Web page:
WESTWOOD — Melissa Levine is a mother of three in Westwood battling all kinds of colds and viruses this year — especially now that her seven-month-old son, Aidan, has started daycare.

“As dual-career parents, socialization and childcare are key, we have to have childcare, so childcare made the most sense, but we knew there was a high risk,” Levine said.

She says Aidan was previously exposed to RSV and now has a double ear infection.

“Especially if you have a young child, this is a serious concern because RSV can fluctuate very quickly, you can have mild symptoms and suddenly have respiratory problems,” Levine said.

“We expect this year to be a very busy year for viruses,” said Dr. Mark Blumenthal, interim chair of pediatrics at Newton Wellesley Hospital.

RSV cases are on the rise in children, he said.

Boston Children’s Hospital began postponing elective surgeries earlier this month, warning of “huge wait times” for hospital beds with illnesses such as RSV.

“The seasonality of viruses has changed during the pandemic, so things like hand-foot-and-mouth in the summer, RSV in the winter, flu in the winter, and they’ve all changed recently,” Dr. Blumenthal said.

Dr. Blumenthal said RSV became more prevalent earlier this year, and he expects a spike in Covid-19 cases soon.

“People’s immune systems can take a break during Covid because everyone is wearing a mask and not going outside,” Dr Blumenthal said. “Now it’s kind of coming back with a little bit of a vengeance.”

If that’s not enough, there’s another virus you should be aware of this year as well.

“Every other year an enterovirus can cause this upward paralysis or weakness-type syndrome, and 2022 is one of those years that we’re looking forward to,” Dr. Blumenthal said.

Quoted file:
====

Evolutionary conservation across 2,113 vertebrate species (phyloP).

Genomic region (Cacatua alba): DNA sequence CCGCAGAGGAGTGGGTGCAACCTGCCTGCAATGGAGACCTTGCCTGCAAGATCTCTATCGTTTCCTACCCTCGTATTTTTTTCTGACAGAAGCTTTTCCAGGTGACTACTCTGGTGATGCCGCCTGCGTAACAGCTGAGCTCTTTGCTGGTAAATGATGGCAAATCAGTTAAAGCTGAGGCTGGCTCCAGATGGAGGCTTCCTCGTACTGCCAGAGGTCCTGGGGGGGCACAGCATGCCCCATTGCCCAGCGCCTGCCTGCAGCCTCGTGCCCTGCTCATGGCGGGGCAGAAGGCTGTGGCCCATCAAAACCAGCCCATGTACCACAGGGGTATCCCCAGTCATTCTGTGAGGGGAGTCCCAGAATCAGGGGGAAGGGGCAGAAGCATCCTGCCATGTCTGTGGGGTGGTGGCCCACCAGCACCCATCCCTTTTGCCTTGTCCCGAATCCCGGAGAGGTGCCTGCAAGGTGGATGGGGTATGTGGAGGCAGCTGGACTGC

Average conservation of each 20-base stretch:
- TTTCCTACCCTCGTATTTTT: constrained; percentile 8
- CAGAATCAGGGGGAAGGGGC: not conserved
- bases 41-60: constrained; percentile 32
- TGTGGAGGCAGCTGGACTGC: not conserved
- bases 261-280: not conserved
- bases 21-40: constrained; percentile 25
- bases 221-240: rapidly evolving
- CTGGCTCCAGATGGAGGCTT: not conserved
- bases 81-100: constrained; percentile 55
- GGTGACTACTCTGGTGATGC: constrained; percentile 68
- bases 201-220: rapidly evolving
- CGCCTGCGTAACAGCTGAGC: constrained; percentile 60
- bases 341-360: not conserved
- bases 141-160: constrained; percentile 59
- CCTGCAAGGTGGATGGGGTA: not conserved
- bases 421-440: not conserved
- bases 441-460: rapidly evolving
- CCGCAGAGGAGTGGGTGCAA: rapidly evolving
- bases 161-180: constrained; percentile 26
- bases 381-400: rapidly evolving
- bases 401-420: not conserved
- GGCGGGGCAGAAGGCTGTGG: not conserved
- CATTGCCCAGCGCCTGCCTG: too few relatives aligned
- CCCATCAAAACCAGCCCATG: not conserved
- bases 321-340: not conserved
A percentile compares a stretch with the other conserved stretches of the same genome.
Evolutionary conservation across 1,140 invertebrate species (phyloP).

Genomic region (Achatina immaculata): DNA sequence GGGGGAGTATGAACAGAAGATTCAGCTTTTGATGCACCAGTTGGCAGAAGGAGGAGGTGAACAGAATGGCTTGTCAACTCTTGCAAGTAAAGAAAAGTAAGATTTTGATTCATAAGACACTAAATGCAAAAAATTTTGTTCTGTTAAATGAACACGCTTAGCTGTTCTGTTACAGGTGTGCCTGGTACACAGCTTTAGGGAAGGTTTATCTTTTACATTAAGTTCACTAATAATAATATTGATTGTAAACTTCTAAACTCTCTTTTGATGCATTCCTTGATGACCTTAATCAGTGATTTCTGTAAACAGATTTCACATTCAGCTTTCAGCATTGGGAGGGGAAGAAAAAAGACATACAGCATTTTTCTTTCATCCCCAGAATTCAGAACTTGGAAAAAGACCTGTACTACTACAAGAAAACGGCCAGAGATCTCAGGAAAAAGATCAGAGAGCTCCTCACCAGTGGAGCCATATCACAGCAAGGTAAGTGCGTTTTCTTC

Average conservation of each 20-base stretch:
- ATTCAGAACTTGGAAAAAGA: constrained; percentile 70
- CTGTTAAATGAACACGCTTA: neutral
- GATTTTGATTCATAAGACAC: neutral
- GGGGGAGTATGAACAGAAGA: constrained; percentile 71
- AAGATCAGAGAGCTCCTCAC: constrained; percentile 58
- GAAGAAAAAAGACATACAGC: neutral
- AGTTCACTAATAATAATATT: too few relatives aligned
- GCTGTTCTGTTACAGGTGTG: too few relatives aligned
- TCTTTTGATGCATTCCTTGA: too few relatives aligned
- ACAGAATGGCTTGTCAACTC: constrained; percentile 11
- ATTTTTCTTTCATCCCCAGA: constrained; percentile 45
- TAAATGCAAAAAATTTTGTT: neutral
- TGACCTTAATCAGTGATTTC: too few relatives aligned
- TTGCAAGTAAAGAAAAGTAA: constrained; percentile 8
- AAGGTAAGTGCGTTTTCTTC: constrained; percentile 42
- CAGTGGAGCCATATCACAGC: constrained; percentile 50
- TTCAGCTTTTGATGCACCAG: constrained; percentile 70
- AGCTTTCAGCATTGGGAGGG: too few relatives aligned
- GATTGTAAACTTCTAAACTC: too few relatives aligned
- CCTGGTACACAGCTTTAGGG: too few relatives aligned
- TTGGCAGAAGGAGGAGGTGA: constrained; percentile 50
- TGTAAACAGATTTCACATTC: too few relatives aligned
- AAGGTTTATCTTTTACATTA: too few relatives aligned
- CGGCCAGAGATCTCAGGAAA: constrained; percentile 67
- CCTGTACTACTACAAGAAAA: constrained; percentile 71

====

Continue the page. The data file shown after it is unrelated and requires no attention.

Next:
Although enterovirus can be alarming in some cases, Dr. Blumenthal says those serious cases are rare.

“If we live our lives, you’re exposed, so I think part of it is just knowing that your child is going to get sick and it’s okay,” Dr. Blumenthal said.

Doctors say it can be difficult to know which virus your child has, since RSV, Covid and the flu all show similar symptoms, such as runny nose, cough or fever.

But some doctors say that sore throat can be the first symptom of covid-19.

“I don’t think knowing the virus will make a difference in what you do for your child at home,” Dr. Blumenthal said.

But sometimes a child needs to go to the hospital, so if your child has trouble breathing, shortness of breath, signs of dehydration or has a constant high fever, be careful, call their doctor.

A simple reminder that many parents may need after living through the pandemic for two and a half years.

Dr. Blumenthal said even though those vaccines aren’t perfect, children should get the flu and covid vaccine to protect against more severe symptoms.

There is currently no vaccine for RSV.

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